Horsepower: A unit's power capability that equals raising 550-foot-pounds per second, or 33,000-foot-pounds per minute. A machine's horsepower identifies the maximum power amount it's able to sustain. It is the most common reading for engine types, including skid steers. Certain manufacturers may choose also to include engine power, though the definition is operationally identical.
Rakes: For land clearing, sorting, digging and aerating tasks, there are few skid-steer attachments that do as much for industrial-grade landscaping as rakes. These high-caliber pieces come in a variety of manufactured options with details tailored to your land-clearing needs. From hardened teeth to small and large-framed hoppers and grapples that collect mulch and debris, rakes are a unique attachment for any party doing heavy operational work in the outdoors.
Zupancic says it's all about the size of the site and the use the skid steer is put to. "These construction and jobsite applications require a little more power and bucket size, but are still in a confined enough space that contractors cannot bring in the big machines," he explains. "Sometimes the operator doesn't need the extra muscle of a larger skid-steer loader and finds it more economical to have a 50- to 70-hp machine."
Agriculture Attachments Brush Cutter Buckets Crusher Buckets Earth Drills Forestry Cutting Head Forks Grabs and Grapples Hydraulic Breakers Lifting Equipment Machine Mounted Compactor Machine Mounted Rollers Multiprocessors Patch Planers Quickhitch Rakes Ripper Tooth Rock Saw Rock Wheels Shovels Snow Attachments Snow Blade Stump Grinder Sweeper Collectors Tillers Tree Spade Trencher
Jobsite dimensions are one of the greatest factors to know to fit the skid steer to the job. "Understanding physical limitations of the work area often dictates the class that may be used in the application," says Dennis Turney, Hyundai Construction Equipment. "The next consideration would be the lifting height or dumping height requirement, along with the capacity of the job. Finally, hydraulic capacity needs to known in order to operate any hydraulic attachments.
Skid steers are dual-powered through their diesel engines and hydraulic pumps and systems. Hydraulic systems use pressurized, or hydraulic, fluids to power their associated machinery, rather than other fuel sources or the raw flow of materials. They're a vital component to your machine's overall output and getting the best skid for your project operations and budget.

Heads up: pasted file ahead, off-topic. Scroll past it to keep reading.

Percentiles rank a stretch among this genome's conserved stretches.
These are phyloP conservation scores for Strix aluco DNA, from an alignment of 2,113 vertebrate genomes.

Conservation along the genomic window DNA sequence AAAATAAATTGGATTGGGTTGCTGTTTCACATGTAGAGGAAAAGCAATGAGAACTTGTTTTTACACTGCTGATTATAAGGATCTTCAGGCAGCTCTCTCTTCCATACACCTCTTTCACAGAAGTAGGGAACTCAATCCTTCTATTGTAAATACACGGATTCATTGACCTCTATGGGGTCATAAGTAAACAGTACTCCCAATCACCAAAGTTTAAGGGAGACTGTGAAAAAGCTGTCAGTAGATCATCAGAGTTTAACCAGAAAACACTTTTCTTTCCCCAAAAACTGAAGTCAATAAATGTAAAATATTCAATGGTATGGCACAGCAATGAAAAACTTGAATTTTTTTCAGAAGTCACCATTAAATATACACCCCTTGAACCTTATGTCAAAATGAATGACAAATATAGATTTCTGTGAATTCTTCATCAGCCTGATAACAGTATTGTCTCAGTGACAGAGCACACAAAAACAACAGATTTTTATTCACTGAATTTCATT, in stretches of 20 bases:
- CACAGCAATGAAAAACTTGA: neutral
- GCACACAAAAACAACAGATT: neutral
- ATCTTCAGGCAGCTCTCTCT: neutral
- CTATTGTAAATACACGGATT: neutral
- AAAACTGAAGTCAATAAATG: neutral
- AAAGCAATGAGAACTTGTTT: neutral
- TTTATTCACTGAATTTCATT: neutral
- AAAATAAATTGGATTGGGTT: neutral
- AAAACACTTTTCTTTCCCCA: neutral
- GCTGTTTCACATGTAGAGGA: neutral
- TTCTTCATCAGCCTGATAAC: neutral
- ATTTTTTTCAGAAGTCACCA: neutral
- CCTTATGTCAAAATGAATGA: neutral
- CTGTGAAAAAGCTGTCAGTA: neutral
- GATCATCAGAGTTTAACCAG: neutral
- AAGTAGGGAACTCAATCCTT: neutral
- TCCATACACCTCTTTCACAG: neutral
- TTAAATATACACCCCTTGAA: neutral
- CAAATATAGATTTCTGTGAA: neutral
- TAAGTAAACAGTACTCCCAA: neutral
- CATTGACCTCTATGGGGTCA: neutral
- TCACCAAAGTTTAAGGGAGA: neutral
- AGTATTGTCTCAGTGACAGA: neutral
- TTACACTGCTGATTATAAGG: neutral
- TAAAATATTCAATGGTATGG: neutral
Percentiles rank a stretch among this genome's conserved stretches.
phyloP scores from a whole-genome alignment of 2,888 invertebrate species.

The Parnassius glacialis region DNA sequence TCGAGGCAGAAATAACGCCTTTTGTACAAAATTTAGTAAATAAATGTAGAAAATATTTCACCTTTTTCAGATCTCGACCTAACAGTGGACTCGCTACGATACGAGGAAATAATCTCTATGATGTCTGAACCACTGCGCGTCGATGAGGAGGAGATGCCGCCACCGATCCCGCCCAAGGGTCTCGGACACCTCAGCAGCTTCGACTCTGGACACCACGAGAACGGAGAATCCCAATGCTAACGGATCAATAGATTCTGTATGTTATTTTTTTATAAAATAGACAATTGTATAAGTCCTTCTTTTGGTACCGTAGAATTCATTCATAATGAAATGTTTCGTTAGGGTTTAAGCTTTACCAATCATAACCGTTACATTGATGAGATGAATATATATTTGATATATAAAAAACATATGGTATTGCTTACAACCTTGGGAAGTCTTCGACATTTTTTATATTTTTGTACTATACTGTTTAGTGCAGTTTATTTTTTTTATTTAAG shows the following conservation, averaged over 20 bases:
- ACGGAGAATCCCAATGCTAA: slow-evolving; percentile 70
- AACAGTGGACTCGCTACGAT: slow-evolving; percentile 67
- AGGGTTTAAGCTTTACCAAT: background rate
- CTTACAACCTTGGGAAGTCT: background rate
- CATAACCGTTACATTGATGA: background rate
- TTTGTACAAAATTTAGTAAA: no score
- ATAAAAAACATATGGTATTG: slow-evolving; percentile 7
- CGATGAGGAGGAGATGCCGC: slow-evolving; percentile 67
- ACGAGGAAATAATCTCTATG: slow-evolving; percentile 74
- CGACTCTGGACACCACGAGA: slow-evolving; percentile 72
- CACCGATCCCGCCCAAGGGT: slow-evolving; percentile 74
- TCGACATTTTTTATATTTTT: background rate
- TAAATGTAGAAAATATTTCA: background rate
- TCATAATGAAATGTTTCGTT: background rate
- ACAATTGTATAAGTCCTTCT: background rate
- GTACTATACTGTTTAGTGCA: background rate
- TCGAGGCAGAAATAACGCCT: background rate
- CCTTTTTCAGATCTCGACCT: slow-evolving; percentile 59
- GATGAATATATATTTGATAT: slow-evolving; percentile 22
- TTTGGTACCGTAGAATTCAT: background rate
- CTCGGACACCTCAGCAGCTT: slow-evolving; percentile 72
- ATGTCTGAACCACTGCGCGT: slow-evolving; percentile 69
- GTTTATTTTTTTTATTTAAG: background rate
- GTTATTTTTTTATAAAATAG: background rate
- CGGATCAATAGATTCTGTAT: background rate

You can also contact us for more information and to inquire about maintenance requirements and efficiency ratings. We’re proud to offer the advanced lineup of Cat skid steer loaders for sale and know that we have the right model for your business. Simply let us know what you’re looking for and we’ll point you in the right direction. Cat skid steer loaders come in a range of sizes and capacities to fit all loads, tasks and budgets.
High-flow auxiliary hydraulics package. Upgrading a skid steer to a high-flow auxiliary hydraulics package means enhanced attachment options, run times and productivity. While they still operate under the same standard pressurization — 3,000-3,500 psi, they increase the pressure flow rate up to 38-40 gpm. High-flow systems can be added on to new skid steers purchased directly from a manufacturer or built into used steers. They're necessary when project attachments require high-flow rates in order to work, such as rock saws or landscaping mulchers and shredders.
When it comes time to buy your new or used skid steer, attachments can't be an afterthought. They're engineered for specific purposes and are meant to be installed with particular steer units. When matched correctly, they complete a project in the smoothest and most efficient manner. Here, we've compiled a list of the most common skid-steer attachments for you to have on hand at your work site:

An extended reach design uses multiple hinges and parallel lifting bars on the loader arm, with the main pivot points towards the center or front of the machine. This allows the loader arm to have much greater operating height while retaining a compact design, and allows the vertical movement to be less of an arc and more straight-up vertical, to keep the bucket forward of the operator's cab, allowing safe dumping into tall containers or vehicles.
×